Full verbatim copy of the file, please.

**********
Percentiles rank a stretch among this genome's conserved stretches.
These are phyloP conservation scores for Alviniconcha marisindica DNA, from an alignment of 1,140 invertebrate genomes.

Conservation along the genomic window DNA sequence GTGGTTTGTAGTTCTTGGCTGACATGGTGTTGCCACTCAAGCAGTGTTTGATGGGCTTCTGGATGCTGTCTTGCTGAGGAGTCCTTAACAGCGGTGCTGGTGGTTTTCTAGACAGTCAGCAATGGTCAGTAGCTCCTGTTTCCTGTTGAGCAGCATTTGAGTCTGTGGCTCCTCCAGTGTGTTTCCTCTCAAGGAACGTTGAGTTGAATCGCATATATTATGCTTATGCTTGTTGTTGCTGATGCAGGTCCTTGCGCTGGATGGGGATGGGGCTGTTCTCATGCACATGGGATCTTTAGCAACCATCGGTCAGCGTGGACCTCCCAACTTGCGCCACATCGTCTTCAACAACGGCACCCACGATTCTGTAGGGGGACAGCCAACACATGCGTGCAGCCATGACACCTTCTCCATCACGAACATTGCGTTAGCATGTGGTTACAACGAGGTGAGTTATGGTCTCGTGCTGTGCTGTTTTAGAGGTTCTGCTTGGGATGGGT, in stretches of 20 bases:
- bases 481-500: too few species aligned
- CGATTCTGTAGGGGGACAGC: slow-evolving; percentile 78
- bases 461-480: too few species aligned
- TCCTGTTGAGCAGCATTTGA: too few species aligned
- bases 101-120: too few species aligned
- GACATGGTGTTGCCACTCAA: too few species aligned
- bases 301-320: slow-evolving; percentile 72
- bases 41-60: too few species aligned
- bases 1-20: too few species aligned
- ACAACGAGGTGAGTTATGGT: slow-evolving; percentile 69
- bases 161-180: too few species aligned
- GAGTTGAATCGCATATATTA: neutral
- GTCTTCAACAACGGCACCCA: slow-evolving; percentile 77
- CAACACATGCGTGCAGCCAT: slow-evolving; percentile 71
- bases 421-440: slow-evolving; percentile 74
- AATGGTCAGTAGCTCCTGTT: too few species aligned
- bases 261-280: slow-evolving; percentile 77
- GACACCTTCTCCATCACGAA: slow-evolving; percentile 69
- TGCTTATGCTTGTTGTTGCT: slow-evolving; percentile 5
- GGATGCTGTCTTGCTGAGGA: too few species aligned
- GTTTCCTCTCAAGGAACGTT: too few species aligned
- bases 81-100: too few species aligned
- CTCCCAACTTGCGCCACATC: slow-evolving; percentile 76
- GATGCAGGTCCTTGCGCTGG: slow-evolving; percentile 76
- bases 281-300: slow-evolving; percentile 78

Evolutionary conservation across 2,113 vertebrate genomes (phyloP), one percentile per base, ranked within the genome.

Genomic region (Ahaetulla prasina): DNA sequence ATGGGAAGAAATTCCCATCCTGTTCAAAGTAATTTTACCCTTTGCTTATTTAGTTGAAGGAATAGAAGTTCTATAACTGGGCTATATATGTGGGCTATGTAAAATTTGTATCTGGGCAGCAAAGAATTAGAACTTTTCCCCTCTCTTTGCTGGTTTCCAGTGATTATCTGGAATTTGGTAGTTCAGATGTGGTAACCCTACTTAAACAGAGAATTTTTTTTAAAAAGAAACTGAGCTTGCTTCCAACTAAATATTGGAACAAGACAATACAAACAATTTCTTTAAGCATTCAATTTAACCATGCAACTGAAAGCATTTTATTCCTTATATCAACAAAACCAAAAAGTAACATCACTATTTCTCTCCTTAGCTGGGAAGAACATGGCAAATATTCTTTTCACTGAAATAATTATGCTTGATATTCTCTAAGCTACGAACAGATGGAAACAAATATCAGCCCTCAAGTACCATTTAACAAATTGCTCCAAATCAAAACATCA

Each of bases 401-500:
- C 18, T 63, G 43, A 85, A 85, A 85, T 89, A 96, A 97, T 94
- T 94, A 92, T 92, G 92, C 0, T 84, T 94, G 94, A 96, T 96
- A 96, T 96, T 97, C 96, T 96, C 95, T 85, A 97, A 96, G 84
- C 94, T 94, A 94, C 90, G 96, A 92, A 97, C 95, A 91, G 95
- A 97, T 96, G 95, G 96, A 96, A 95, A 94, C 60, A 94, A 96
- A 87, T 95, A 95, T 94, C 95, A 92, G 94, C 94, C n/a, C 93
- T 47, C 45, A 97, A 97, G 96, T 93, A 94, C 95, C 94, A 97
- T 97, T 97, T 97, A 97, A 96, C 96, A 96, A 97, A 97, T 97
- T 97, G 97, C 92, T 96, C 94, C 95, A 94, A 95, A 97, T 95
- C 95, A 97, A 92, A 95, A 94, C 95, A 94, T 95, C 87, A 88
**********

Percentiles rank a stretch among this genome's conserved stretches.
These are phyloP conservation scores for Alviniconcha marisindica DNA, from an alignment of 1,140 invertebrate genomes.

Conservation along the genomic window DNA sequence GTGGTTTGTAGTTCTTGGCTGACATGGTGTTGCCACTCAAGCAGTGTTTGATGGGCTTCTGGATGCTGTCTTGCTGAGGAGTCCTTAACAGCGGTGCTGGTGGTTTTCTAGACAGTCAGCAATGGTCAGTAGCTCCTGTTTCCTGTTGAGCAGCATTTGAGTCTGTGGCTCCTCCAGTGTGTTTCCTCTCAAGGAACGTTGAGTTGAATCGCATATATTATGCTTATGCTTGTTGTTGCTGATGCAGGTCCTTGCGCTGGATGGGGATGGGGCTGTTCTCATGCACATGGGATCTTTAGCAACCATCGGTCAGCGTGGACCTCCCAACTTGCGCCACATCGTCTTCAACAACGGCACCCACGATTCTGTAGGGGGACAGCCAACACATGCGTGCAGCCATGACACCTTCTCCATCACGAACATTGCGTTAGCATGTGGTTACAACGAGGTGAGTTATGGTCTCGTGCTGTGCTGTTTTAGAGGTTCTGCTTGGGATGGGT, in stretches of 20 bases:
- bases 481-500: too few species aligned
- CGATTCTGTAGGGGGACAGC: slow-evolving; percentile 78
- bases 461-480: too few species aligned
- TCCTGTTGAGCAGCATTTGA: too few species aligned
- bases 101-120: too few species aligned
- GACATGGTGTTGCCACTCAA: too few species aligned
- bases 301-320: slow-evolving; percentile 72
- bases 41-60: too few species aligned
- bases 1-20: too few species aligned
- ACAACGAGGTGAGTTATGGT: slow-evolving; percentile 69
- bases 161-180: too few species aligned
- GAGTTGAATCGCATATATTA: neutral
- GTCTTCAACAACGGCACCCA: slow-evolving; percentile 77
- CAACACATGCGTGCAGCCAT: slow-evolving; percentile 71
- bases 421-440: slow-evolving; percentile 74
- AATGGTCAGTAGCTCCTGTT: too few species aligned
- bases 261-280: slow-evolving; percentile 77
- GACACCTTCTCCATCACGAA: slow-evolving; percentile 69
- TGCTTATGCTTGTTGTTGCT: slow-evolving; percentile 5
- GGATGCTGTCTTGCTGAGGA: too few species aligned
- GTTTCCTCTCAAGGAACGTT: too few species aligned
- bases 81-100: too few species aligned
- CTCCCAACTTGCGCCACATC: slow-evolving; percentile 76
- GATGCAGGTCCTTGCGCTGG: slow-evolving; percentile 76
- bases 281-300: slow-evolving; percentile 78

Evolutionary conservation across 2,113 vertebrate genomes (phyloP), one percentile per base, ranked within the genome.

Genomic region (Ahaetulla prasina): DNA sequence ATGGGAAGAAATTCCCATCCTGTTCAAAGTAATTTTACCCTTTGCTTATTTAGTTGAAGGAATAGAAGTTCTATAACTGGGCTATATATGTGGGCTATGTAAAATTTGTATCTGGGCAGCAAAGAATTAGAACTTTTCCCCTCTCTTTGCTGGTTTCCAGTGATTATCTGGAATTTGGTAGTTCAGATGTGGTAACCCTACTTAAACAGAGAATTTTTTTTAAAAAGAAACTGAGCTTGCTTCCAACTAAATATTGGAACAAGACAATACAAACAATTTCTTTAAGCATTCAATTTAACCATGCAACTGAAAGCATTTTATTCCTTATATCAACAAAACCAAAAAGTAACATCACTATTTCTCTCCTTAGCTGGGAAGAACATGGCAAATATTCTTTTCACTGAAATAATTATGCTTGATATTCTCTAAGCTACGAACAGATGGAAACAAATATCAGCCCTCAAGTACCATTTAACAAATTGCTCCAAATCAAAACATCA

Each of bases 401-500:
- C 18, T 63, G 43, A 85, A 85, A 85, T 89, A 96, A 97, T 94
- T 94, A 92, T 92, G 92, C 0, T 84, T 94, G 94, A 96, T 96
- A 96, T 96, T 97, C 96, T 96, C 95, T 85, A 97, A 96, G 84
- C 94, T 94, A 94, C 90, G 96, A 92, A 97, C 95, A 91, G 95
- A 97, T 96, G 95, G 96, A 96, A 95, A 94, C 60, A 94, A 96
- A 87, T 95, A 95, T 94, C 95, A 92, G 94, C 94, C n/a, C 93
- T 47, C 45, A 97, A 97, G 96, T 93, A 94, C 95, C 94, A 97
- T 97, T 97, T 97, A 97, A 96, C 96, A 96, A 97, A 97, T 97
- T 97, G 97, C 92, T 96, C 94, C 95, A 94, A 95, A 97, T 95
- C 95, A 97, A 92, A 95, A 94, C 95, A 94, T 95, C 87, A 88